I have often said that today’s Republican Party is full of perverse incentives—chief among them are who gets blamed, who gets punished, and who gets rewarded for their actions. I mean, Donald Trump incited an insurrection in an attempt to overthrow a democratic election just a couple weeks ago, yet the few brave Republicans who tried to hold him accountable are much more likely to suffer real-world consequences—particularly at the hands of their own party.
Case in point: Wyoming Rep. Liz Cheney. In the brief days after she came out for impeachment, Cheney has garnered a Q-adjacent primary challenger, censure from the Carbon County Republican Party of Wyoming, Twitter and cable news attacks from the likes of Florida Rep. Matt Gaetz, and serious attempts to oust her from her House leadership position by the “Freedom Caucus.”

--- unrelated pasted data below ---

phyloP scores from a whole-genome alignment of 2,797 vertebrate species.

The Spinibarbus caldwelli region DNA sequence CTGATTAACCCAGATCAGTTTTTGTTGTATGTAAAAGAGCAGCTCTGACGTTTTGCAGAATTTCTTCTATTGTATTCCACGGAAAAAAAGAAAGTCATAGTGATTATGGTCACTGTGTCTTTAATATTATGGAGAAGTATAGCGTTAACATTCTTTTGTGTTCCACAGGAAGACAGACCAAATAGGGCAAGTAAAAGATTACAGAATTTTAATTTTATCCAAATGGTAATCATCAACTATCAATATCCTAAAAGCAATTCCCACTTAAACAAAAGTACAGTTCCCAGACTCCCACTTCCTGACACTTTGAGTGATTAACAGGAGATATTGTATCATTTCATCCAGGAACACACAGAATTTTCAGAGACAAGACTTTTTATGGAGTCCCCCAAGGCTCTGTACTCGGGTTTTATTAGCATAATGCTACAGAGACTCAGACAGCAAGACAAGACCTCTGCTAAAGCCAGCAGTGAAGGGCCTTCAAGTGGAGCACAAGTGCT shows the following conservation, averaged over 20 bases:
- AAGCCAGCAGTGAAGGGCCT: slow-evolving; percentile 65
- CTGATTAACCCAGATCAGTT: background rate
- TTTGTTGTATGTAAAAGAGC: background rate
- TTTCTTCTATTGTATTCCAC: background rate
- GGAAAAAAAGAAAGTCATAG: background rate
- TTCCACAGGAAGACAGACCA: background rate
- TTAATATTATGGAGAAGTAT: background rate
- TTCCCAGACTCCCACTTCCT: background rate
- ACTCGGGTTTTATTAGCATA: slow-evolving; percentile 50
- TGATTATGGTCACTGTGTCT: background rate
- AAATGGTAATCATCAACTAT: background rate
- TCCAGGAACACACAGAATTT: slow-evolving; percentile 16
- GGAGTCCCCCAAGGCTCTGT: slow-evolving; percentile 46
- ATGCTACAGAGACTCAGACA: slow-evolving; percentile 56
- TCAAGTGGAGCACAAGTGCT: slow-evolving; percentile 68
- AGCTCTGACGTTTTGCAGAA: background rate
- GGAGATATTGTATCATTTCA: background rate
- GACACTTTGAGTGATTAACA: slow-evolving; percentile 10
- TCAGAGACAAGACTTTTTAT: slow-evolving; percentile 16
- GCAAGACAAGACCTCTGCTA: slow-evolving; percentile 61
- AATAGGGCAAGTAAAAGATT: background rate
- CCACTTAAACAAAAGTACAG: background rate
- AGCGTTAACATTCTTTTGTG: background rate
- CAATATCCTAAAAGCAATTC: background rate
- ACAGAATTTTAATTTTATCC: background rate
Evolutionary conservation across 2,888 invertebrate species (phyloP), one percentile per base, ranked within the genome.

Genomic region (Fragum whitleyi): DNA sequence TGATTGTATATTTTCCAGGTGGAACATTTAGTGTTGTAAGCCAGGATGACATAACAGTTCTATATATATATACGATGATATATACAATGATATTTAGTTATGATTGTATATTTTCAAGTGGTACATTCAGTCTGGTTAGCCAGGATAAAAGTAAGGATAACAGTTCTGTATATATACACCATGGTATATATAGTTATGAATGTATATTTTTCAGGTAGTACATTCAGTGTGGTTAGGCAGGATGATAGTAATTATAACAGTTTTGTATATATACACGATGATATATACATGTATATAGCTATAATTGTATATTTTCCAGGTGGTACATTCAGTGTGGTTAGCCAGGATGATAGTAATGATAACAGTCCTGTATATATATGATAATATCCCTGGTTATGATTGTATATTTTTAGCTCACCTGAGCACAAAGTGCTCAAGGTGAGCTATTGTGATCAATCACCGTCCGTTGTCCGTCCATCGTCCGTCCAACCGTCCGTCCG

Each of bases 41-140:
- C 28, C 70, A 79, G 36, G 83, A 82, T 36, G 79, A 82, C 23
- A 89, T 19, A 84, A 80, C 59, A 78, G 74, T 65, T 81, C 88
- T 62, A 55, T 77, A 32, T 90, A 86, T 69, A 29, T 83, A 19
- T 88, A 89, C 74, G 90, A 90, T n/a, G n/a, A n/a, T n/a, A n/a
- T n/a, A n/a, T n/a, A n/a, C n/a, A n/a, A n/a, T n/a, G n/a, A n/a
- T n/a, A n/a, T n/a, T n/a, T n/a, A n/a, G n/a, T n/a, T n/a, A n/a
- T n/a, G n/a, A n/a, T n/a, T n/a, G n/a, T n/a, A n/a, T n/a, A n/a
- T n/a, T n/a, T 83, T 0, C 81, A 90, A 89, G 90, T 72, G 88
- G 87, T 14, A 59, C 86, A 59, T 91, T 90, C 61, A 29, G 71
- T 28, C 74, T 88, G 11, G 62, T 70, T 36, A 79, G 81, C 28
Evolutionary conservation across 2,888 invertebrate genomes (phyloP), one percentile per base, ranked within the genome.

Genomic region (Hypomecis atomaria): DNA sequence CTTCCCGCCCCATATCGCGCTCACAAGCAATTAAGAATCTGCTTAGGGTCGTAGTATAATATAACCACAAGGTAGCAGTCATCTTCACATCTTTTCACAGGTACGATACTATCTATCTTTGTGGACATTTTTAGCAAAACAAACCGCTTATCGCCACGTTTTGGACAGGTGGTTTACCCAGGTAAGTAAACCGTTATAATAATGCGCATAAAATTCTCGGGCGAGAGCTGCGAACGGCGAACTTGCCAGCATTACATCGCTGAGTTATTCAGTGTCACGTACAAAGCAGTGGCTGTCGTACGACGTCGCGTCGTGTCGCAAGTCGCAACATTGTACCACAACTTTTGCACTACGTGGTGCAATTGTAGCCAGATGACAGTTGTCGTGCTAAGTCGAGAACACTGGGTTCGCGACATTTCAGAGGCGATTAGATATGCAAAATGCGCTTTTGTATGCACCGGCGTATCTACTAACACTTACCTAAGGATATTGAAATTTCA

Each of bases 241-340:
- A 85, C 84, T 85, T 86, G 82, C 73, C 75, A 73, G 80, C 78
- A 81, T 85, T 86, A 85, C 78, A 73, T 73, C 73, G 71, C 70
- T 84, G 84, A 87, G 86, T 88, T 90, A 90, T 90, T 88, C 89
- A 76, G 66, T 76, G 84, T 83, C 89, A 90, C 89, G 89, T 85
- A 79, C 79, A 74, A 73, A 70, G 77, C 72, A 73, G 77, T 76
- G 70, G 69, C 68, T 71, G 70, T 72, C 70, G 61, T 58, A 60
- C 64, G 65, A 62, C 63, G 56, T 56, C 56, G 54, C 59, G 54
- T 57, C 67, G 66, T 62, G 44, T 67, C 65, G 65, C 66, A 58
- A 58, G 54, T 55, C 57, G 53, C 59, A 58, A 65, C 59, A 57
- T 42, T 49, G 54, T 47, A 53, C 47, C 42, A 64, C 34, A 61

That’s a heckuva way to thank her for what was (let’s be honest) a profile in courage—especially at a time when Republican politicians were reportedly worried not only about their political futures, but also their personal safety. Yet, in rebuking Trump for his obvious sins, Cheney pulled no punches, writing, “There has never been a greater betrayal by a president of the United States of his office and his oath to the Constitution.”